Without a home on the domestic side, European commercial paper (ECP) investors have increasingly found shelter in the U.S.

The U.S. was able to support the European short-term market throughout the economic crisis because of its deeper and more mature investor base and via the U.S. Federal Reserve's Commercial Paper Funding Facility (CPFF).

"The U.S. market has been bolstered by U.S. government initiatives and you could argue that this is why the market is still there," said Sharad Samy, a partner at Orrick, Herrington & Sutcliffe. "The Euro CP market does not seem to be a viable source of funding at the moment."

Europe has also made moves to improve market liquidity. The Bank of England, for example, supplemented its special liquidity scheme with a 30-day discount window facility where ABCP backed by eligible collateral is a permitted asset.

ABCP also became eligible for sterling long-term repo operations on Oct. 3. The European Central Bank (ECB) currently accepts ABCP as eligible collateral for its long-term repo facility. A large number of EMEA ABCP conduits have accessed the ECB repo facility over 2008.

Andrea Quirk, a senior director at Standard and Poor's, said that, despite the various options the ECB and Bank of England have for ABCP, European issuers have still opted for the U.S. market because it's more well-established. This, she said, is supported by December 2008 yearend volumes that show a just over 30% issuance decline by European sponsors and a 65% ECP issuance dip based on December 2007 numbers. "This will be a continuing trend into 2009," Quirk said. "A couple of programs amortized and re-opened just to take advantage of the Feds' CPFF program."

Some of the European conduit programs have U.S. issuers or both U.S. and European co-issuers, with U.S. players still selling paper at acceptable rates. Sponsors might choose to continue to fund through the U.S. - as there may be more demand and the financing costs may be better.

"The European ABCP market has always been much smaller and less liquid than U.S. CP, said Kevin Hawken, a partner at Mayer Brown International, adding that Euro ABCP volume increased in the last few years, but has now shrunk dramatically. "Conduits that can issue CP in either market have gone back to issuing primarily in the U.S. because even now the market there is more liquid, and, for the time being, the cost of funding is lower." This is even after including the cost of converting dollars to euro or sterling and locking in the exchange rates, he said.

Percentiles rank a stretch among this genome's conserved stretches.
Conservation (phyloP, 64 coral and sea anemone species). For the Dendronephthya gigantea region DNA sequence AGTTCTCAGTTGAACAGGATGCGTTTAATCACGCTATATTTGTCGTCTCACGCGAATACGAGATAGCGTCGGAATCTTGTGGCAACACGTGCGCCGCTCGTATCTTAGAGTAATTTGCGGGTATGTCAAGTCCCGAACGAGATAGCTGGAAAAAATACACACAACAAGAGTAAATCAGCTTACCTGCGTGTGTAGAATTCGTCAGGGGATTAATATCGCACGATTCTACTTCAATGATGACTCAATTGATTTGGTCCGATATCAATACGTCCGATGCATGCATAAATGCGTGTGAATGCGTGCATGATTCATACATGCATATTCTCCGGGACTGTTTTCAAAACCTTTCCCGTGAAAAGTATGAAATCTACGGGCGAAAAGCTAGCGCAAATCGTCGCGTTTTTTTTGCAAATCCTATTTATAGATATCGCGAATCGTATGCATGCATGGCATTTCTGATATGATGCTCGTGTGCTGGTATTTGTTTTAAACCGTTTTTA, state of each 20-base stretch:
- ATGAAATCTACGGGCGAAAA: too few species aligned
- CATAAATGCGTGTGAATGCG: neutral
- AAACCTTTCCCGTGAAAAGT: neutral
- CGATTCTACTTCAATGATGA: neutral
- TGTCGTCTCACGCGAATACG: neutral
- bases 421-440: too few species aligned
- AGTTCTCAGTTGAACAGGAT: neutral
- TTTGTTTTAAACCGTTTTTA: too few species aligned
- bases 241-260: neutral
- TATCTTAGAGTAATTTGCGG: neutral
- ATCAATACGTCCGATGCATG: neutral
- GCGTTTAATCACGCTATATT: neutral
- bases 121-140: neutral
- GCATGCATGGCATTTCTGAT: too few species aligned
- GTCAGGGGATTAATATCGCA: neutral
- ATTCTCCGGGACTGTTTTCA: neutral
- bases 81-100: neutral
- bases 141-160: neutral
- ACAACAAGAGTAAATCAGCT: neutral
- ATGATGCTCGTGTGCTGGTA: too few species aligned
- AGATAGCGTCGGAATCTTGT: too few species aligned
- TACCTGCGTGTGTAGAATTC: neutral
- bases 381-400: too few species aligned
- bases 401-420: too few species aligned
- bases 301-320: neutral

Another aspect compounding the drop in issuance volumes is that European sponsors can look to other sources for funding, such as ECB repo funding, bond issuances guaranteed by relevant governments, and covered bond issuances.

Fitch Ratings said, however, that a few large, fully supported programs have maintained funding in the European ABCP market, and some programs, although primarily issuing in the U.S. CP markets, have maintained a minimal amount of issuance in the European ABCP market.

No Buyers

Another part of the problem is that European investors are more cautious about the credit underlying these vehicles. U.S. investors, although also wary and increasingly picky, are still buying the paper.

Moody's Investors Service noted that, as the market value of securities funded in conduits started falling, investors started taking a closer look at CDOs and RMBS in the conduits, and at other exposures with negative credit news. Transparency became a popular word when the crisis started, as some ABS investors found they didn't have all the information they needed to understand the underlying assets.

However, Hawken doesn't believe transparency was ever the main issue for ABCP. Traditional ABCP, which has bank liquidity support for the full amount payable at maturity, suffered by association with commercial paper issued by structured investment vehicles (SIVs), which relied primarily on the market value of underlying assets for liquidity, he said. "When the markets for structured finance assets dried up, SIVs that weren't rescued by their sponsors were unable to repay their debts, and their senior investors found themselves holding defaulted commercial paper," Hawken said.

For some money market funds and other conservative investors, that experience led them to avoid all ABCP. With time, investors are recognizing differences between ABCP issuers. "Asset performance is still stable; in some cases we have seen tightening covenants in underlying transactions," Quirk said. "Where it has been deteriorating, there has been very active management."

Quirk added that there is lots of information available and sponsors are very open with investors. The rating agencies have undertaken initiatives to make information readily available. For example, S&P is publishing monthly portfolio data, quarterly market commentaries and bimonthly transaction snapshots, and as of April 1, S&P will disclose the names of all counterparties that act as support for repayment of ABCP.

If the money market funds stay away, investors won't see the same return. "Eventually these funds will feel pressure and there will come a point where they will need to put their feet back in the water," Quirk said.

When investors do bite, it will likely be for more traditional programs and not the more creative ABCP programs (e.g., the market value programs) and securities arbitrage programs that burned many fingers. "Investors want to know what risks relate to the structure, and the natural evolution of the quest for more transparency means that some of the 'more involved' structures have fallen away," Samy said.